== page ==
With the hot season we come back to talk about hydration during the'training, but most people have completely wrong information about it.
Here are the 5 false myths that you will hear repeating almost everywhere by many "experts", especially in the coming months.
Myth 1: Urine color is an accurate measure of hydration
False. The color of urine depends on many variables and can be influenced by ingested substances. Furthermore it would be a "delayed" measurement. Drinking in excess to dilute the color of the urine is not a healthy idea too light urine is not a sign of good hydration, but of excessive hydration, which can be as dangerous as insufficient.
Myth 2: when you start feeling thirsty, you are already dangerously dehydrated
False. The first feeling of thirst is not a sign of danger. The body is well equipped to let us know when we need liquids. The assertion that there are people who "suppress" the sense of thirst is also false. When the body is really in emergency, the feeling of thirst becomes intolerable.
3 myth: you need sports drinks to replace electrolytes
Sports drinks are first formulated to be palatable and if they contain a lot of sodium they would be disgusting. A sports drink usually does not even replace half the sodium lost with sweat.
Too little sodium compared to the water in the body can lead tohyponatremia, which in its mild form causes irritability and fatigue to more intense symptoms such as headache and nausea. Don't worry: hyponatremia can occur, but only in the case of really excessive exercise and extreme sweating. If you feel you have sweated too much, stop and have a snack, but do not drink in excess: you could get the opposite effect, ie to dilute the sodium in your body too much. To absorb sodium well you need to ingest even carbohydrates.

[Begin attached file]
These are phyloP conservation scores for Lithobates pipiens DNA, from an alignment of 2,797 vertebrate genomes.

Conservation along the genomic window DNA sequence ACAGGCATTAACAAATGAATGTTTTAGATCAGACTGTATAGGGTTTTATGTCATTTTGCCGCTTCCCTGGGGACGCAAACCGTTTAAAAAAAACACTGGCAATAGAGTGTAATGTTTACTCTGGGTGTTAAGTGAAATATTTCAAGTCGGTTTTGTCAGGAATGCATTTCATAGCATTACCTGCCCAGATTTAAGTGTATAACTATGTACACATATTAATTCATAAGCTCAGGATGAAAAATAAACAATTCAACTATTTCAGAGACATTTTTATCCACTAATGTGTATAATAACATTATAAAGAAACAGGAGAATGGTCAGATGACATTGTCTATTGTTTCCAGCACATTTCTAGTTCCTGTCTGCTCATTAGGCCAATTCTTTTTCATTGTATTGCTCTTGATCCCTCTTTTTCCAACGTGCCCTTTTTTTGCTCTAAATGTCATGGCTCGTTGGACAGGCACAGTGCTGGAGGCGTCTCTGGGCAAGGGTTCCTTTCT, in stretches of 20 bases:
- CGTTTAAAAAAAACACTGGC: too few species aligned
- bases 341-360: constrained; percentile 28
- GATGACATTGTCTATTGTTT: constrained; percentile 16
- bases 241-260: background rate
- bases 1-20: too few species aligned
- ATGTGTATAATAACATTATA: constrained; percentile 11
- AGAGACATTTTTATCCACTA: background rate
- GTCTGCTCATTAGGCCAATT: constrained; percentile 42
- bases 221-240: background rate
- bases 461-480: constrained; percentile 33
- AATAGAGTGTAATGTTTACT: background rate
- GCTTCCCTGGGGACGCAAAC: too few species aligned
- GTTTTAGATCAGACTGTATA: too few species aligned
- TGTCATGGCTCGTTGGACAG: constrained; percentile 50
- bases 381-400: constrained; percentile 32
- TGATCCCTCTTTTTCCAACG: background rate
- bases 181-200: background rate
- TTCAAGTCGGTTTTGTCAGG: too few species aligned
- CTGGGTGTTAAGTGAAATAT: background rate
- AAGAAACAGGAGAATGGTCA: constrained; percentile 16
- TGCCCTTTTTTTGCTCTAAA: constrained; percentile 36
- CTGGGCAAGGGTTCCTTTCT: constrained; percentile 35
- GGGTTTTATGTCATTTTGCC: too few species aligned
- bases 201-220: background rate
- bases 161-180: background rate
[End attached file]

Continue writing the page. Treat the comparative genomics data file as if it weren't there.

Myth 4: any level of dehydration negatively affects performance
Being well hydrated means you can lose fluids without risk. If you start exercising and you are well hydrated you can easily lose from 3 to 4 per cent of your body weight with no ill effects. If you start a workout and are very thirsty, you can probably lose around 2% of your body weight without suffering a performance loss. THE'excessive hydration instead it seems to negatively affect performance and some athletes accuse cramps e fatigue.
Myth 5: there is no limit to the water you can drink
As already mentioned, the limit is there. If you drink too much water you risk your health. In general the excess water ends up in the toilet after a short time, but the additional work they are forced to do Reindeer and dilution of sodium they don't do well. In general it could be useful for some to drink a glass of water, not liters.